The issue of what to do with caps and lids has been the most common question asked since this campaign began, deserving of an entire article devoted to the subject. Some residents have been throwing away all of their caps and lids. Others have been throwing them into the blue barrel, either separately or still attached to the container. Here are the facts:
Metal lids from glass jars and bottles, of any size, should be RECYCLED. Rinse them (and rinse the glass container, too) and drop them right into your barrel. Do not leave these lids on the containers.
Plastic caps and lids from glass containers, that are less than 2 inches in diameter, need to be thrown in the TRASH. That is because they will fall through the sorting equipment and end up as residue. Note that this applies to plastic tops of glass containers only. Salad dressing and soy sauce bottles are some examples in this category.
Plastic caps and lids from glass containers that measure more than 2 inches of diameter can be dropped right into the RECYCLING barrel.
Caps on plastic bottles (like beverage bottles, lotion bottles, liquid soap bottles) can beRECYCLED, but if they measure less than 2 inches in diameter they need to be LEFT ON the container. After rinsing either put the top loosely back on the container, or tighten it and then poke a hole in the container so air can escape. Why is this necessary? The heavy equipment in the recycling center can crush the containers, and trapped air creates projectiles out of the tops, potentially resulting in injury.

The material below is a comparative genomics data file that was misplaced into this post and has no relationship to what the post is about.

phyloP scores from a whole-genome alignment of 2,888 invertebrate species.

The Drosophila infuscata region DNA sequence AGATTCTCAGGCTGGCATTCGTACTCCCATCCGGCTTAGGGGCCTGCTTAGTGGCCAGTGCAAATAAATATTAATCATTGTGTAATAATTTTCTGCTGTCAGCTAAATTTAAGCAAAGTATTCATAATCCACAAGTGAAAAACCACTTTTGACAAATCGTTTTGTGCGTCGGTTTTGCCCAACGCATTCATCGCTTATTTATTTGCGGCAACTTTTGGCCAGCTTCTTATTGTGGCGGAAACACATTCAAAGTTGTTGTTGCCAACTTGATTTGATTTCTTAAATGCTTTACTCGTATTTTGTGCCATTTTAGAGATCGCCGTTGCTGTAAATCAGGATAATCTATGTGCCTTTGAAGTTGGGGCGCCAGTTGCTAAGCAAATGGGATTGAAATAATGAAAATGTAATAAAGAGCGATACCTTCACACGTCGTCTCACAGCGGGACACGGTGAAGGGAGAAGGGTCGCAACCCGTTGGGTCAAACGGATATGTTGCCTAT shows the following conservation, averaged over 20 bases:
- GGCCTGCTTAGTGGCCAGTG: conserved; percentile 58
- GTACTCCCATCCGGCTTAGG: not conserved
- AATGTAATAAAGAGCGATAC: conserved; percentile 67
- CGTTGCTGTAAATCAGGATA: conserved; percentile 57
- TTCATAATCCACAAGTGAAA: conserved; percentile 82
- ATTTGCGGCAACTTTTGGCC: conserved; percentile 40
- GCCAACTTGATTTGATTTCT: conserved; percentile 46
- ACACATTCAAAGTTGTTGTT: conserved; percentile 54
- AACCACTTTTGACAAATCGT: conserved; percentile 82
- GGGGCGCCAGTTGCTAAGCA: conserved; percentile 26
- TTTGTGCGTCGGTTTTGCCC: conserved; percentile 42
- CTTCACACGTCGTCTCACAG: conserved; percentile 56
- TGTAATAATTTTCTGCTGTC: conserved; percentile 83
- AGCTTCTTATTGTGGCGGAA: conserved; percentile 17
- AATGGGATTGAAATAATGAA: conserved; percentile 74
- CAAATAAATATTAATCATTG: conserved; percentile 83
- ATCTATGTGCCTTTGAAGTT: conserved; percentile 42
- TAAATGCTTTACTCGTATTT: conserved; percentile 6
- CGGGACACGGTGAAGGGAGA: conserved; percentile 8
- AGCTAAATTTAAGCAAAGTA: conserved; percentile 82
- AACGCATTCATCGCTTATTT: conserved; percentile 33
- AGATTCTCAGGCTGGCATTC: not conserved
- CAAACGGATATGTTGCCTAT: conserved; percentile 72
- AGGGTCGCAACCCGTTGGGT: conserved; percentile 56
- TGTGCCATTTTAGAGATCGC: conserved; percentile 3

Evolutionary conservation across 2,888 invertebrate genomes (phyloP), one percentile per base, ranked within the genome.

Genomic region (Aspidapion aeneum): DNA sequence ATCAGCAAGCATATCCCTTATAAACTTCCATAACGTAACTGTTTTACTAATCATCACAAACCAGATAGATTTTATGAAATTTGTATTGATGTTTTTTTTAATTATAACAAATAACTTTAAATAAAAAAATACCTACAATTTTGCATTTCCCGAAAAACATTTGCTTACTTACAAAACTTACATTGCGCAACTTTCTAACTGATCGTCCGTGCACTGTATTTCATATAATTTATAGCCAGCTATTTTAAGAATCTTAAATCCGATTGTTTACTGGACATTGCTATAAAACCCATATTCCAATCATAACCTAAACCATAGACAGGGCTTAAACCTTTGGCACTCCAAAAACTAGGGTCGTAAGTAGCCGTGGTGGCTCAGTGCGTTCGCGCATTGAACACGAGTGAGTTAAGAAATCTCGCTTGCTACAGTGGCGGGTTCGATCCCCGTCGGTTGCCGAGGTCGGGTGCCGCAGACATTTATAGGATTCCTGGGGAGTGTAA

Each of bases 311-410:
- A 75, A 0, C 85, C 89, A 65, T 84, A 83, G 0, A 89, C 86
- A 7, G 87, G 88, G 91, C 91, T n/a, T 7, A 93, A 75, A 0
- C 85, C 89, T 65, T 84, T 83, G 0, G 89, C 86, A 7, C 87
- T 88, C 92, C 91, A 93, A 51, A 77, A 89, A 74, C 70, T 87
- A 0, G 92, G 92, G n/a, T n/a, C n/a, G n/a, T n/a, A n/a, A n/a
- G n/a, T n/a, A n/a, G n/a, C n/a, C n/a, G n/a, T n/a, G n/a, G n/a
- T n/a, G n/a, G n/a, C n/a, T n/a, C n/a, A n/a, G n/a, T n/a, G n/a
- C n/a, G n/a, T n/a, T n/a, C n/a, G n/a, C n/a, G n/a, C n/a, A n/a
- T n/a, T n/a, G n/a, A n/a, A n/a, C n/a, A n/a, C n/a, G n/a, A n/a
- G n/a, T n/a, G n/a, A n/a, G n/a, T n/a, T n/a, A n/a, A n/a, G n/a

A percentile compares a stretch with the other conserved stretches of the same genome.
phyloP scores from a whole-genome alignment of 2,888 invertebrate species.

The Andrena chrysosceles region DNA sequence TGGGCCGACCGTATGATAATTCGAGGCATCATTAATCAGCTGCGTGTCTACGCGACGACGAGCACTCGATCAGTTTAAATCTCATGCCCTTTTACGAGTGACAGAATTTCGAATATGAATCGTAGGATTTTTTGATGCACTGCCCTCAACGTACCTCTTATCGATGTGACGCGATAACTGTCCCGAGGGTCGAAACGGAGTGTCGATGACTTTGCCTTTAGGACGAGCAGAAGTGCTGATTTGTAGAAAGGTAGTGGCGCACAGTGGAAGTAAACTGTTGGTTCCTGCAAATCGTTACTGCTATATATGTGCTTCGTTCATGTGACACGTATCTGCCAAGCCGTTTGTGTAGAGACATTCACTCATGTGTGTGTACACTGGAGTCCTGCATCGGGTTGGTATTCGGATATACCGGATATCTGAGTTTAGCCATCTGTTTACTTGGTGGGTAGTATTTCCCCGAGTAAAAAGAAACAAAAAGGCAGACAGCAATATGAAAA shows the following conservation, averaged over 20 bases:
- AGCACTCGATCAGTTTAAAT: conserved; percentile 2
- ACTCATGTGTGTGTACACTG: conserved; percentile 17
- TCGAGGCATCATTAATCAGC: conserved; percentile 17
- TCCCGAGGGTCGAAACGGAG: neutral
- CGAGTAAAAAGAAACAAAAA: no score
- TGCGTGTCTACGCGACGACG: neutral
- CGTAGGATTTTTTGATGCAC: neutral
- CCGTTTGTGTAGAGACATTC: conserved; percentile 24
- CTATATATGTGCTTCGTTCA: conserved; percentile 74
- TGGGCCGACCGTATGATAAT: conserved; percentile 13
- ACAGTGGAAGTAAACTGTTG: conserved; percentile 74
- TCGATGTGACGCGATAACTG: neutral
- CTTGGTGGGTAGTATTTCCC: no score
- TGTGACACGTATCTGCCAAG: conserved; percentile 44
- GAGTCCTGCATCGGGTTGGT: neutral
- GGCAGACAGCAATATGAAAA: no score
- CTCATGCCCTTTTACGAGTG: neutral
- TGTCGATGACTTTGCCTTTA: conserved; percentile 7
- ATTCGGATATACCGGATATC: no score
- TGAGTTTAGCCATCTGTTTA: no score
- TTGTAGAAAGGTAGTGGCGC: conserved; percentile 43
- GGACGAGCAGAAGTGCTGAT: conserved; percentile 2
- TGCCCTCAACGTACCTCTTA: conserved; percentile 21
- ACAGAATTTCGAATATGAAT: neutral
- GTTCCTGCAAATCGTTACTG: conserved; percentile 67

Large plastic tops measuring more than 2 inches in diameter (think of containers used for margarine, sour cream, hummus, take-out food, etc.) are typically made from the same material as their container and can be RECYCLED. No need to leave them on the container.
Can lids (soup, tuna, beans, etc.) can also be RECYCLED. It’s best to drop them right back into the can once it’s rinsed.
The goal of West Hartford’s recycling outreach campaign is to not only increase the volume of material that goes into the blue barrel rather than the green one, but also to ensure that only recyclable materials go into the blue barrel. And remember that whatever ends up in the trash barrel needs to be able to burn; more on that in a future article.
Any questions? Email them to Dave Gabriele at email@example.com.
Recycle This, Trash That, is a community outreach program for the Town of West Hartford funded by Covanta Industries, the town’s trash-to-energy facility. Ronni Newton is contracted as the recycling campaign editor for the Public Works Department in the Town of West Hartford.